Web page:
ALTOONA, Pa. (WTAJ) — The Altoona Fire Department brought a new tool the Jaffa Shrine on Friday to allow its members to hone their skills.

The flashover simulator, a mobile unit developed by the Pennsylvania State Fire Academy in Lewistown, allowed Altoona firefighters to experience flashover situations in a realistic scenario.

“It allows [our members] to recognize conditions … that is going to lead to a flashover,” Captain Ralph Lee said.

Lee said a flashover is when all contents in a room reach their ignition temperatures, which causes them to ignite spontaneously. Lee said flashovers can be dangerous to even their more experienced firefighters.

“With early detection of knowing you’re having impending conditions, you’re able to either cool the atmosphere or you can actually make your way out of the building,” Lee said. “That way, it doesn’t allow our members to get hurt. It also allows us to hone our skills and provide better customer service.”

The simulator has two rooms — a smaller elevated room that’s ignited in flames and a lower room where around 10 firefighters sit and observe the smoke patterns and temperature differences when opening and closing doors in the simulator.

Lee said firefighters go in the simulator twice, each for about 20 minutes. Firefighters learn the science of the smoke and flames the first time, while captains go over a scenario the second time.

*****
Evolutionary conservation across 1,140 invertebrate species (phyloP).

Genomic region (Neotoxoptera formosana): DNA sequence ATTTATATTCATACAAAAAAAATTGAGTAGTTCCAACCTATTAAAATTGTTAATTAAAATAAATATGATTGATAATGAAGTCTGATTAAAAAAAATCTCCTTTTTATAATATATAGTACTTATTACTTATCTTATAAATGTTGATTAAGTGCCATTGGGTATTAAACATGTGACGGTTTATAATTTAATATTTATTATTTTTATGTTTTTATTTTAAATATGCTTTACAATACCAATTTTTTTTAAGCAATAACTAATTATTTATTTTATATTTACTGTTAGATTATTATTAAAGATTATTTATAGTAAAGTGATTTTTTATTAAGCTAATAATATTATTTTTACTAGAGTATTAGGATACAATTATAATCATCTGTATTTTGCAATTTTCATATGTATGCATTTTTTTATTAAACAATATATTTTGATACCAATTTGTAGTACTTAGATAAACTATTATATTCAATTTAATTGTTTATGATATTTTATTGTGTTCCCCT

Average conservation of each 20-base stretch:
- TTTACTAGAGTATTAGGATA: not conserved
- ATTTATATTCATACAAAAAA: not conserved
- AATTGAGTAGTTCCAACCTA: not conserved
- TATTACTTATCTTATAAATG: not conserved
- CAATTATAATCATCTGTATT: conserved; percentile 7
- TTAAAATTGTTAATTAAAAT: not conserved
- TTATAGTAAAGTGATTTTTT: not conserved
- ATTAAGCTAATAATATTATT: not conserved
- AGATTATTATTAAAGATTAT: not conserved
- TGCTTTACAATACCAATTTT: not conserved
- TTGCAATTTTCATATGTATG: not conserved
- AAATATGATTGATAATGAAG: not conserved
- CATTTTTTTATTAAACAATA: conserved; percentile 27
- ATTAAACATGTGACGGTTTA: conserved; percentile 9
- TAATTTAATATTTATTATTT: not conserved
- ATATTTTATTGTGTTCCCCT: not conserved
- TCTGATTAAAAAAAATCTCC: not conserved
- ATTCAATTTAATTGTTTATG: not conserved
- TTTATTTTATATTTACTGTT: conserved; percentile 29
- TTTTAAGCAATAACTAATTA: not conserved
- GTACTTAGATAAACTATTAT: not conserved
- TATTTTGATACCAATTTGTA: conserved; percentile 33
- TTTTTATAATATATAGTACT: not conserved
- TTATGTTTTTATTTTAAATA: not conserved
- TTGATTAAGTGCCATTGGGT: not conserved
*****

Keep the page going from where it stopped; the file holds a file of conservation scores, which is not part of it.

Lee said flashover experience is more important now than ever.

“The buildings, when they catch fire, they’re getting … quicker to flashover conditions because [of] the higher heat that’s being given off of the material that’s actually burning,” Lee said. “There’s always a possibility of a flashover at every structure fire that we get dispatched to.”

As smoke surrounded the building, firefighters opened and closed two doors at the back of the lower room to observe the differences allowing air in made. Lee said closing the doors slowed the fire down and entrapped the smoke, which in a real-life scenario can lessen the damage done to homes and buildings.

Lee said the smoke rises as it’s entrapped as the temperature increases above the air around it. He said that’s why his team must be in a room slightly below the enflamed room.

“If you can think about walking up a set of steps, [we’re] essentially five steps below the landing [of the fire],” Lee said.

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The Altoona Fire Department plans to use the simulator every other summer. Lee said departments in over five PA counties have used the simulator.